To use SST on an IBM Personal Computer (or compatible), it helps to know a little about the disk operating system (DOS) used on the IBM PC. The best reference is your DOS manual (supplied with your computer), but we will review a few simple commands here. SST requires version 2.0 or higher of PC-DOS or MS-DOS.
A>) to avoid confusion with SST commands.
To a listing of the files on another drive, type:
to see, for example, which files are on the A disk. You could, of course, first make A the default drive and then give the previous command, but this is more cumbersome. This example illustrates a general feature of DOS. Unless you specify otherwise, DOS assumes that it will be dealing with the default drive. You can perform most operations without changing the default drive by specifing another drive letter at the appropriate spot.
sst.exe demo.cmd junk
Extensions can be used to remind you what the file contains. SST uses the extension `.cmd' for files of SST commands and the extension `.sav' for SST system files.
oldfile) to a new file named
A>copy oldfile newfile
newfile will have exactly the same contents as the file
oldfile. As always, DOS assumes
oldfile is on the default
drive and also places
newfile on the default drive. The syntax of DOS
commands when two filenames are required is usually "from to", i.e. the
first filename is the source (or "from") file and the second is the
destination (or "to") file.
To copy a file from one disk to another, it is only necessary to precede
the filename by a drive designation. If you are copying files between
disks, then the copy can have the same filename as the original. In fact,
if you do not supply a filename for the destination, DOS assumes that you
want to use the same filename as the source. For example, if B is the
default drive, the following command makes a copy of the file
from the A disk on the B disk with the same name:
On the other hand, if
oldfile is on B (the default drive) and you
would like a copy on the A disk, type:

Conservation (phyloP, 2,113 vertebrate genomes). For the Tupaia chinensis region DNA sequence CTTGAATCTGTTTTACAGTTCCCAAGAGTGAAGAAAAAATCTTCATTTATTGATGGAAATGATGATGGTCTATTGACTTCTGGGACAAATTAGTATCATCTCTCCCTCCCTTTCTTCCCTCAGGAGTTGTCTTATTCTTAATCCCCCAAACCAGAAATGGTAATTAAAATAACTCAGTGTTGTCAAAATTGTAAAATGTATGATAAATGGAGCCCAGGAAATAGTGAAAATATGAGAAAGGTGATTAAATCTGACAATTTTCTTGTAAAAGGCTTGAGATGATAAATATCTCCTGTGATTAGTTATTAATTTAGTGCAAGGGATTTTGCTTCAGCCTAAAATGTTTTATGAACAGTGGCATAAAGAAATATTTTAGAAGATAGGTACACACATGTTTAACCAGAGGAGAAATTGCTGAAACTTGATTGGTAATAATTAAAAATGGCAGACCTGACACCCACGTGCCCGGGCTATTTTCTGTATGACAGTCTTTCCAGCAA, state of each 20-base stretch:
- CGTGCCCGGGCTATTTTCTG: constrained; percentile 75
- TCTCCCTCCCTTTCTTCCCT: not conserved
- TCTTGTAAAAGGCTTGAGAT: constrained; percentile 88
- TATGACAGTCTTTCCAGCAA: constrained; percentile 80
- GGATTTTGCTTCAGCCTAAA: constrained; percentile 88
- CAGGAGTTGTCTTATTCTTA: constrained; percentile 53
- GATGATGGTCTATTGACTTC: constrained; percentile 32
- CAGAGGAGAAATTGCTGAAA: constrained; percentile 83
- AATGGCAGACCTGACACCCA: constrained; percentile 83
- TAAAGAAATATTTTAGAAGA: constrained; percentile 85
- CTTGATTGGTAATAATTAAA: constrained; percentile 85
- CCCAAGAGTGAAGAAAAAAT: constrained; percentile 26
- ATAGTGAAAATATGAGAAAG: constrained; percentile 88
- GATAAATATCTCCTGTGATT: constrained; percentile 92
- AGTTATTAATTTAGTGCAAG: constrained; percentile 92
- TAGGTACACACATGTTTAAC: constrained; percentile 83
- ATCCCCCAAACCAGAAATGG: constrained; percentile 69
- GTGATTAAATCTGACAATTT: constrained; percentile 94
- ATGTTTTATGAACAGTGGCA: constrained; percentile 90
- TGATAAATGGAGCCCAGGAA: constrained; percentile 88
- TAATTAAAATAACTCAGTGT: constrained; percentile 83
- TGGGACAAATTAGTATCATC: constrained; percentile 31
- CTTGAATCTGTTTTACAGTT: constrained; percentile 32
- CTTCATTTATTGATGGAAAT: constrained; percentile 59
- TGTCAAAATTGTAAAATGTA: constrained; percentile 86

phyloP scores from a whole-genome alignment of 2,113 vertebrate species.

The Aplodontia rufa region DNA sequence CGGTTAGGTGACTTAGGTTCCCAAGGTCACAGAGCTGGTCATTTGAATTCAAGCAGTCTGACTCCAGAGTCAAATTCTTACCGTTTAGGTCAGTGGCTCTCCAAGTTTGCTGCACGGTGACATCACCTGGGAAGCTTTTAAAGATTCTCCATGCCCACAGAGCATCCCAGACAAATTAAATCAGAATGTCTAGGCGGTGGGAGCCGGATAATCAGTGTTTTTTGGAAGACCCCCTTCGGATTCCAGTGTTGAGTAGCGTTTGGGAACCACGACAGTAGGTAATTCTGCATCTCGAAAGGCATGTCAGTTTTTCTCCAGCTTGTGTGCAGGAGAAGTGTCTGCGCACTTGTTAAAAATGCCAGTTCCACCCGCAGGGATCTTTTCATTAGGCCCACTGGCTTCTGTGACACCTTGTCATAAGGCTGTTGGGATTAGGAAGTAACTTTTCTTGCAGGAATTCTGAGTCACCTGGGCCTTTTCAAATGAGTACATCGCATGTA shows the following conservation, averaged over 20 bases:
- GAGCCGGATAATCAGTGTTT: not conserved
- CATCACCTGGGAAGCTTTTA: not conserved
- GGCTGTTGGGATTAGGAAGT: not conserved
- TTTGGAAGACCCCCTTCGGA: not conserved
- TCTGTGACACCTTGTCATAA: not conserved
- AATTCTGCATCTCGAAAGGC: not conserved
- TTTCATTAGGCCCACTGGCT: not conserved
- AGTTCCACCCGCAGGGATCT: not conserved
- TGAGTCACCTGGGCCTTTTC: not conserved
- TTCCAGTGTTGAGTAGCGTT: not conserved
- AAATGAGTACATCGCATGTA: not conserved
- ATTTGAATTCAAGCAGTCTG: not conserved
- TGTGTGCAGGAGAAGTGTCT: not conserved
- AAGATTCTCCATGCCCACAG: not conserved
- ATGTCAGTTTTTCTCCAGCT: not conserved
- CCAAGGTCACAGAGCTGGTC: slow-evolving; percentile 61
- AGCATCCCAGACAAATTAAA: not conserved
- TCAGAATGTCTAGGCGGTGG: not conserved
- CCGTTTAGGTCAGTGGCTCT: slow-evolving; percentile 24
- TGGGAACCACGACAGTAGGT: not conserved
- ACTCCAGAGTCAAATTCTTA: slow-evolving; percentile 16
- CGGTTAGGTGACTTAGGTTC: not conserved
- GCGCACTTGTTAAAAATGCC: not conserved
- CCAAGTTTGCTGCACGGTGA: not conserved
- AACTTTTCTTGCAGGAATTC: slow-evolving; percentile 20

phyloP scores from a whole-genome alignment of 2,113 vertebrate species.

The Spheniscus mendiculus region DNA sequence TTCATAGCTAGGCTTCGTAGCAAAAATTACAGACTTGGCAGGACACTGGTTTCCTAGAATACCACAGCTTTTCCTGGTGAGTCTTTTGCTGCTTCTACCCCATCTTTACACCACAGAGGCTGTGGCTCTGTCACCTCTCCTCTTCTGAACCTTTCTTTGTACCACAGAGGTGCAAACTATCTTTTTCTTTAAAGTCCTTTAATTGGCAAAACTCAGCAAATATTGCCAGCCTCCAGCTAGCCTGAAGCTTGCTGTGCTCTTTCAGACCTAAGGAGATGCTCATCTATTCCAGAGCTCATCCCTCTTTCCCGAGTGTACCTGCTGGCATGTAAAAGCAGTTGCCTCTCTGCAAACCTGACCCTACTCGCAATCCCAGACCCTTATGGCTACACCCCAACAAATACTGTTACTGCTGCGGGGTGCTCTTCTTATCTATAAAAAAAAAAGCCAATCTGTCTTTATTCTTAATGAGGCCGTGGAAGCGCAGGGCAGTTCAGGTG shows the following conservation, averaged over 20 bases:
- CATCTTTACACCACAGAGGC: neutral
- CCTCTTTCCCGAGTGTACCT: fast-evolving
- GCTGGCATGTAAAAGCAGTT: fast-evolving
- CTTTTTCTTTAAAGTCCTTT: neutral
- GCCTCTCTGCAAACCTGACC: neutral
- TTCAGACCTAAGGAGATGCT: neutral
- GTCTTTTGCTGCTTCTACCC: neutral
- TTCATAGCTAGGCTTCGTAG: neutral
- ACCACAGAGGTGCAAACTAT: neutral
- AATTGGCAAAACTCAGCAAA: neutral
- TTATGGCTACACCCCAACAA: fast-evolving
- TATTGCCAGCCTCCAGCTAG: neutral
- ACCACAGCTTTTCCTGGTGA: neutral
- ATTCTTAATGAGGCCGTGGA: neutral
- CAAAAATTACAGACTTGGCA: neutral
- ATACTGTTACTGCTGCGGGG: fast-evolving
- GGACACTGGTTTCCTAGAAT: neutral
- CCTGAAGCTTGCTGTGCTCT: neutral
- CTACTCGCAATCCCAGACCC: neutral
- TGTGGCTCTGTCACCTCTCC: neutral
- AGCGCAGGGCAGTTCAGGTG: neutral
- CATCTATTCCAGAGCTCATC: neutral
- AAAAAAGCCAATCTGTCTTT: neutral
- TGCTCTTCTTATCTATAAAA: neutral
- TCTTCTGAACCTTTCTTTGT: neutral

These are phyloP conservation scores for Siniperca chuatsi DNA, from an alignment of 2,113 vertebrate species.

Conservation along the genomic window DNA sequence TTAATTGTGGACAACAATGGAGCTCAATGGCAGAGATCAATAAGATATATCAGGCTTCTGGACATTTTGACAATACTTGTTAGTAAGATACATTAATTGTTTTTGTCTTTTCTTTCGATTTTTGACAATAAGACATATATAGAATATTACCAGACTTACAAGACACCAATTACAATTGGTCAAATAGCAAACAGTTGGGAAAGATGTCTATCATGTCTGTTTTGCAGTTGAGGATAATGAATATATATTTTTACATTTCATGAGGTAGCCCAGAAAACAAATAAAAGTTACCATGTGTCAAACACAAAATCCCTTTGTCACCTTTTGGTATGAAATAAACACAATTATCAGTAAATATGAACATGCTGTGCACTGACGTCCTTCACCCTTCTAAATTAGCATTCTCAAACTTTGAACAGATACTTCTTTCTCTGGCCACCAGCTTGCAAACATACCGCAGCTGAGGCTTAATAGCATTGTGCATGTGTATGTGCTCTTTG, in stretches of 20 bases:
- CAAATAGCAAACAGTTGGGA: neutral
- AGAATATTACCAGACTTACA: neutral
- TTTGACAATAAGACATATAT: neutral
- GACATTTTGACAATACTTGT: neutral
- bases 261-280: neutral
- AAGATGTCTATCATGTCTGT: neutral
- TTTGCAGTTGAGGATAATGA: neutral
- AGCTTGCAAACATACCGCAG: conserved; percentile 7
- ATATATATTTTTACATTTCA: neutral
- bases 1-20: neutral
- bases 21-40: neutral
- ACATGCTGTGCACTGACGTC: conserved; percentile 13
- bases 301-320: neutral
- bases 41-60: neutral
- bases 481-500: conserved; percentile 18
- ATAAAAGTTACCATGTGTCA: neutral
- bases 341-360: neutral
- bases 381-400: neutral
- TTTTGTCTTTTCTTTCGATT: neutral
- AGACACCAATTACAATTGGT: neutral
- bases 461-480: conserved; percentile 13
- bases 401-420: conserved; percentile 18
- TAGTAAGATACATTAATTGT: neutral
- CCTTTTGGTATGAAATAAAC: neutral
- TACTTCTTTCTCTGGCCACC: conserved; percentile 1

A>copy oldfile a:
(It is not necessary to precede
oldfile with a drive designation
since it is on the default drive.) If there is already a file named
oldfile on A (the destination drive), it will be overwritten.
To obtain a listing of all the files on the A drive with the extension `.sav', type:
To copy all files from A to B, you could use the command:
C>copy a:*.* b:
SST uses a similar scheme of wild cards to abbreviate variable names.
As always, if the filename is not preceded by a drive specification, DOS assumes the file is on the default drive. To type a file on the A drive, use instead:
Not all files in DOS are textfiles. Files with the extension `.exe' or `.com' are executable programs stored in a binary format which cannot be typed.
To create a subdirectory named
sst now exists. There are two ways to access
files in the subdirectory. First, you can make the subdirectory the
default directory in the same way that you make a disk drive the
default drive. This is done by changing directories:
You are now located within the sst subdirectory. To obtain a listing of files in the sst subdirectory, give the command:
Unless you specify otherwise, DOS assumes that you only want a listing of files in the default subdirectory--which is whatever subdirectory you happen to be located in at the time you issue a command. To return to the main (or root) directory, give the command:
The backslash (`\') is DOS's symbol for the top directory.
The other way to access files in a subdirectory is to provide DOS
with a path telling it how to find the file you are interested in.
If you are in the root directory and you would like to see the contents
of a file in the
sst subdirectory, try:
Thus, it is not necessary to change directories to access a file in another directory.
DOS allows you to create subdirectories in subdirectories so directory structures can become rather complicated. We do not recommend this practice if you are a newcomer to DOS. For the purposes of this manual we will assume that you do not have subdirectories to subdirectories.
Specifying pathnames can become rather tedious and DOS provides a facility for specifying which directories are to be searched for programs with the path command. If you type:
DOS will search the root directory (
\) and the sst subdirectory
\sst) when it looks for programs to execute. With the above path
command, it is possible to execute sst, for example, without being located
in the sst subdirectory.
autoexec.baton the default drive and, if it finds this file, it executes the commands there.